The HOME Act’s Approach to Housing Affordability
Last month, Senator Cory Booker (D-NJ) and House Majority Whip Jim Clyburn (D-SC) introduced the Housing, Opportunity, Mobility, and Equity Act of 2019, otherwise known as the HOME Act. The bill is similar to legislation of the same name introduced by Senator Booker in the previous Congress. The legislation addresses the housing affordability crisis through two channels: eliminating exclusionary zoning policies and providing relief directly to renters.
The nation is experiencing a severe housing crisis, which is evidenced in the 7.3 million home underproduction from 2000 – 2015 and the fact that approximately 50% of renters are cost-burdened, which is itself the product of our nationwide shortage of homes. The impacts of the housing crisis are felt across the country, from rural areas to major urban centers. The HOME Act’s co-sponsors represent two ends of the housing spectrum; New Jersey is the densest state in the nation, while South Carolina is in the middle third of state density and contains large swaths of rural areas. Given the depth and breadth of the housing crisis, federal proposals that seek to address housing affordability are welcome developments.
The HOME Act recognizes the current role of exclusionary zoning in creating artificial barriers that dramatically limit the production of much-needed housing. Much like the YIMBY Act, the HOME Act calls upon Community Development Block Grant (CDBG) recipients to establish a plan to address and to work with local zoning and land use authorities to implement a number of provisions to end exclusionary policies in the CDBG service area. Recognizing that each municipality has unique concerns, the bill covers a variety of strategies and programs that lead to the creation of more housing. Importantly, the HOME Act also calls upon Surface Transportation Block Grant (STBG) recipients to take a similar approach to enacting pro-housing policies which, like the Build More Housing Near Transit Act, represents the importance of aligning housing and transportation policy.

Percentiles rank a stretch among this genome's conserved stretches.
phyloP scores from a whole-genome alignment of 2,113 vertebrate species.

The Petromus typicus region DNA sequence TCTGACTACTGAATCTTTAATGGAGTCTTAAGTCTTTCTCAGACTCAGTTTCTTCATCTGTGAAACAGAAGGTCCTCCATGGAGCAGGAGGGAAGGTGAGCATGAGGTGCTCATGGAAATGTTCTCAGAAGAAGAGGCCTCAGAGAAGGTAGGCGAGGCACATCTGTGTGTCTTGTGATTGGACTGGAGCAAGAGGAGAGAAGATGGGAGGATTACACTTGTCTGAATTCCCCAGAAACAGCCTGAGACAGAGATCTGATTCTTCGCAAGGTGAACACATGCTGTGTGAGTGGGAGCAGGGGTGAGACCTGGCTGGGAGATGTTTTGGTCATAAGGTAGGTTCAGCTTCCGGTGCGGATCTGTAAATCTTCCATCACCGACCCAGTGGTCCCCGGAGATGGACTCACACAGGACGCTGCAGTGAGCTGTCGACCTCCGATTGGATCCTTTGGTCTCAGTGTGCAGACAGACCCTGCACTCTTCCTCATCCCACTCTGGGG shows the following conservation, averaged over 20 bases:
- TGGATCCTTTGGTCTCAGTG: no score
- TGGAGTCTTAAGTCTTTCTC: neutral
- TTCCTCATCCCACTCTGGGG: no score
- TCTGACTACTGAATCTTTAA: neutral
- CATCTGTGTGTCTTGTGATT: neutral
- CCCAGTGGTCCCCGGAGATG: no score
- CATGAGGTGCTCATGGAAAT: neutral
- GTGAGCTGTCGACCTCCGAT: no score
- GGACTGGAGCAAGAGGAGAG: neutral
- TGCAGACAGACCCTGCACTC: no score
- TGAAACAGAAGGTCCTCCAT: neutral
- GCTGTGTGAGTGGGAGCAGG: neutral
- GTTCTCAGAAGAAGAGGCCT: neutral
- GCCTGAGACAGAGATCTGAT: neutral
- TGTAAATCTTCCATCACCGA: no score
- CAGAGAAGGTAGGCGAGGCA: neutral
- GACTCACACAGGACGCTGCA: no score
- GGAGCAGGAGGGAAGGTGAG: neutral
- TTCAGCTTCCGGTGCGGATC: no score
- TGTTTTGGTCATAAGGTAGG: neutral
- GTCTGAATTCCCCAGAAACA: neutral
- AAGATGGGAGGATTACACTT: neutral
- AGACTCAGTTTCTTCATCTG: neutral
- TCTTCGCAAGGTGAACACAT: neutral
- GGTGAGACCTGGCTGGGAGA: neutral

However, unlike the YIMBY Act and the Build More Housing Near Transit Act, the HOME Act conditions federal funding on these reforms rather than encouraging local government policy changes through modified evaluation criteria and transparency.
The HOME Act’s renter provision would create a new renters tax credit that would be made available to renter households that pay more than 30% of gross income on rent. The credit covers the difference between 30% of household income and the lesser of either the fair market rent for the area or the actual rent paid. This section of the bill is, in effect, a stop gap measure; the tax credit is meant to help alleviate financial strain until the availability of housing increases and the cost of housing decreases.
Senator Booker referenced his support for the HOME Act during the November 20th Democratic Presidential debate, focusing on how the legislation helps renters. Booker said:
“My plan is very simple. If you're a renter who pays more than a third of your income in rent, then you will get a refundable tax credit between the amount you're paying and the area median rent. That empowers people in the same way we empower homeowners.”
While Senator Booker did not use his limited time to focus on the sections of the HOME Act that focus on exclusionary zoning, other candidates, in particular Senator Elizabeth Warren (D-MA) and Tom Steyer, made the case that one of the primary causes of our housing affordability crisis is the lack of new home construction. Based on the debate and other candidates’ housing proposals, the HOME Act’s two primary sections should enjoy broad support across the field of candidates.
Introduction of the HOME Act continues an important federal policy conversation. While it is not clear if federal leadership will take the form of carrots, sticks, transparency, or some combination of approaches, the HOME Act builds to a growing array of legislative proposals on housing in the 116th Congress.